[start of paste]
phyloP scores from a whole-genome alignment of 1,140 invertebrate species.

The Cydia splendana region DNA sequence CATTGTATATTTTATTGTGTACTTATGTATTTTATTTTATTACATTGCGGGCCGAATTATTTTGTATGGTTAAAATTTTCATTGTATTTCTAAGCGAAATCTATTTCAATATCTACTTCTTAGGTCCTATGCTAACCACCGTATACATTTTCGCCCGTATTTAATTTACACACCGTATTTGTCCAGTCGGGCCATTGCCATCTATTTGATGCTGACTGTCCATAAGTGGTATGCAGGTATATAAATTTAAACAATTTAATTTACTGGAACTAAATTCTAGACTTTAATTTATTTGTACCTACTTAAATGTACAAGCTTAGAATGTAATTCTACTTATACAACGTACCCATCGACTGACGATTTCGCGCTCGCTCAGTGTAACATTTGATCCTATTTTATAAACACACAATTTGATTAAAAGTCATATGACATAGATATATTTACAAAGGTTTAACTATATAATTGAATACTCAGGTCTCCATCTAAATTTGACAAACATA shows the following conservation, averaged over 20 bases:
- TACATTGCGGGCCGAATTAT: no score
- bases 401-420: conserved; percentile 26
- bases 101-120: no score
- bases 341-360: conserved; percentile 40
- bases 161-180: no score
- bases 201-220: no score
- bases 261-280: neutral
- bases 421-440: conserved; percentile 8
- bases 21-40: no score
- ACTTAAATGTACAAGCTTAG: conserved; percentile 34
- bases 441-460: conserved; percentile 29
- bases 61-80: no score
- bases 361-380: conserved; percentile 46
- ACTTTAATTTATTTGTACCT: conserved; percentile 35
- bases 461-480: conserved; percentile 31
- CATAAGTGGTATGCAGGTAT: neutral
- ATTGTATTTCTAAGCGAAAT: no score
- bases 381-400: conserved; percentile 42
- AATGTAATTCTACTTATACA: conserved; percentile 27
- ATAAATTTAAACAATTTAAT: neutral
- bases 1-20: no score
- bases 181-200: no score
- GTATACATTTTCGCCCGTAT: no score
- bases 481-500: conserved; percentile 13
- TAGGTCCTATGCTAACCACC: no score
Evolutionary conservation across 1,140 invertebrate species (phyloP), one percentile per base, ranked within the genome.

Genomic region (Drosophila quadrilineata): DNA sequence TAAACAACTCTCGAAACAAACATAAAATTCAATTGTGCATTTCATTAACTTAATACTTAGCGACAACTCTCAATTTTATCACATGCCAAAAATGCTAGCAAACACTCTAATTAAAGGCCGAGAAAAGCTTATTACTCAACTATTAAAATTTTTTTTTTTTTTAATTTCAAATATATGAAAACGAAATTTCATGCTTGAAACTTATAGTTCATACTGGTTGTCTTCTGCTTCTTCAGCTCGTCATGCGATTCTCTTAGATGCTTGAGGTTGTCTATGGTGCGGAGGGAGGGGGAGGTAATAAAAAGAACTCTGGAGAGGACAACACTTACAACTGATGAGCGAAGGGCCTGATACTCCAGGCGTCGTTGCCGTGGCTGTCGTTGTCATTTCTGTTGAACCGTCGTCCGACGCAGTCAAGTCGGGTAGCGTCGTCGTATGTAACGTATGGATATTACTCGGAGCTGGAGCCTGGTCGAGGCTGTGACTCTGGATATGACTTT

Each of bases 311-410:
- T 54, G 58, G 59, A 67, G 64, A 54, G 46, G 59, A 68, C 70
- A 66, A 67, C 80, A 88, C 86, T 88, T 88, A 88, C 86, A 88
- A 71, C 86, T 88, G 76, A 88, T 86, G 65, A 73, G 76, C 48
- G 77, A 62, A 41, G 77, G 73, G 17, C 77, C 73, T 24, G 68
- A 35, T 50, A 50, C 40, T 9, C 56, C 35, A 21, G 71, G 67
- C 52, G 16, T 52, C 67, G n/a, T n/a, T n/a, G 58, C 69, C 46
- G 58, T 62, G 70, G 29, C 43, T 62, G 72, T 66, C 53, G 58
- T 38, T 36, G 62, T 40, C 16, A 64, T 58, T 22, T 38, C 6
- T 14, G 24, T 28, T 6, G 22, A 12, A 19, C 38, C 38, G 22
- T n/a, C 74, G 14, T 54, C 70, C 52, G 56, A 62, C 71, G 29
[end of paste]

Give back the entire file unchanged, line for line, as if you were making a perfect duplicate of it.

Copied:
phyloP scores from a whole-genome alignment of 1,140 invertebrate species.

The Cydia splendana region DNA sequence CATTGTATATTTTATTGTGTACTTATGTATTTTATTTTATTACATTGCGGGCCGAATTATTTTGTATGGTTAAAATTTTCATTGTATTTCTAAGCGAAATCTATTTCAATATCTACTTCTTAGGTCCTATGCTAACCACCGTATACATTTTCGCCCGTATTTAATTTACACACCGTATTTGTCCAGTCGGGCCATTGCCATCTATTTGATGCTGACTGTCCATAAGTGGTATGCAGGTATATAAATTTAAACAATTTAATTTACTGGAACTAAATTCTAGACTTTAATTTATTTGTACCTACTTAAATGTACAAGCTTAGAATGTAATTCTACTTATACAACGTACCCATCGACTGACGATTTCGCGCTCGCTCAGTGTAACATTTGATCCTATTTTATAAACACACAATTTGATTAAAAGTCATATGACATAGATATATTTACAAAGGTTTAACTATATAATTGAATACTCAGGTCTCCATCTAAATTTGACAAACATA shows the following conservation, averaged over 20 bases:
- TACATTGCGGGCCGAATTAT: no score
- bases 401-420: conserved; percentile 26
- bases 101-120: no score
- bases 341-360: conserved; percentile 40
- bases 161-180: no score
- bases 201-220: no score
- bases 261-280: neutral
- bases 421-440: conserved; percentile 8
- bases 21-40: no score
- ACTTAAATGTACAAGCTTAG: conserved; percentile 34
- bases 441-460: conserved; percentile 29
- bases 61-80: no score
- bases 361-380: conserved; percentile 46
- ACTTTAATTTATTTGTACCT: conserved; percentile 35
- bases 461-480: conserved; percentile 31
- CATAAGTGGTATGCAGGTAT: neutral
- ATTGTATTTCTAAGCGAAAT: no score
- bases 381-400: conserved; percentile 42
- AATGTAATTCTACTTATACA: conserved; percentile 27
- ATAAATTTAAACAATTTAAT: neutral
- bases 1-20: no score
- bases 181-200: no score
- GTATACATTTTCGCCCGTAT: no score
- bases 481-500: conserved; percentile 13
- TAGGTCCTATGCTAACCACC: no score
Evolutionary conservation across 1,140 invertebrate species (phyloP), one percentile per base, ranked within the genome.

Genomic region (Drosophila quadrilineata): DNA sequence TAAACAACTCTCGAAACAAACATAAAATTCAATTGTGCATTTCATTAACTTAATACTTAGCGACAACTCTCAATTTTATCACATGCCAAAAATGCTAGCAAACACTCTAATTAAAGGCCGAGAAAAGCTTATTACTCAACTATTAAAATTTTTTTTTTTTTTAATTTCAAATATATGAAAACGAAATTTCATGCTTGAAACTTATAGTTCATACTGGTTGTCTTCTGCTTCTTCAGCTCGTCATGCGATTCTCTTAGATGCTTGAGGTTGTCTATGGTGCGGAGGGAGGGGGAGGTAATAAAAAGAACTCTGGAGAGGACAACACTTACAACTGATGAGCGAAGGGCCTGATACTCCAGGCGTCGTTGCCGTGGCTGTCGTTGTCATTTCTGTTGAACCGTCGTCCGACGCAGTCAAGTCGGGTAGCGTCGTCGTATGTAACGTATGGATATTACTCGGAGCTGGAGCCTGGTCGAGGCTGTGACTCTGGATATGACTTT

Each of bases 311-410:
- T 54, G 58, G 59, A 67, G 64, A 54, G 46, G 59, A 68, C 70
- A 66, A 67, C 80, A 88, C 86, T 88, T 88, A 88, C 86, A 88
- A 71, C 86, T 88, G 76, A 88, T 86, G 65, A 73, G 76, C 48
- G 77, A 62, A 41, G 77, G 73, G 17, C 77, C 73, T 24, G 68
- A 35, T 50, A 50, C 40, T 9, C 56, C 35, A 21, G 71, G 67
- C 52, G 16, T 52, C 67, G n/a, T n/a, T n/a, G 58, C 69, C 46
- G 58, T 62, G 70, G 29, C 43, T 62, G 72, T 66, C 53, G 58
- T 38, T 36, G 62, T 40, C 16, A 64, T 58, T 22, T 38, C 6
- T 14, G 24, T 28, T 6, G 22, A 12, A 19, C 38, C 38, G 22
- T n/a, C 74, G 14, T 54, C 70, C 52, G 56, A 62, C 71, G 29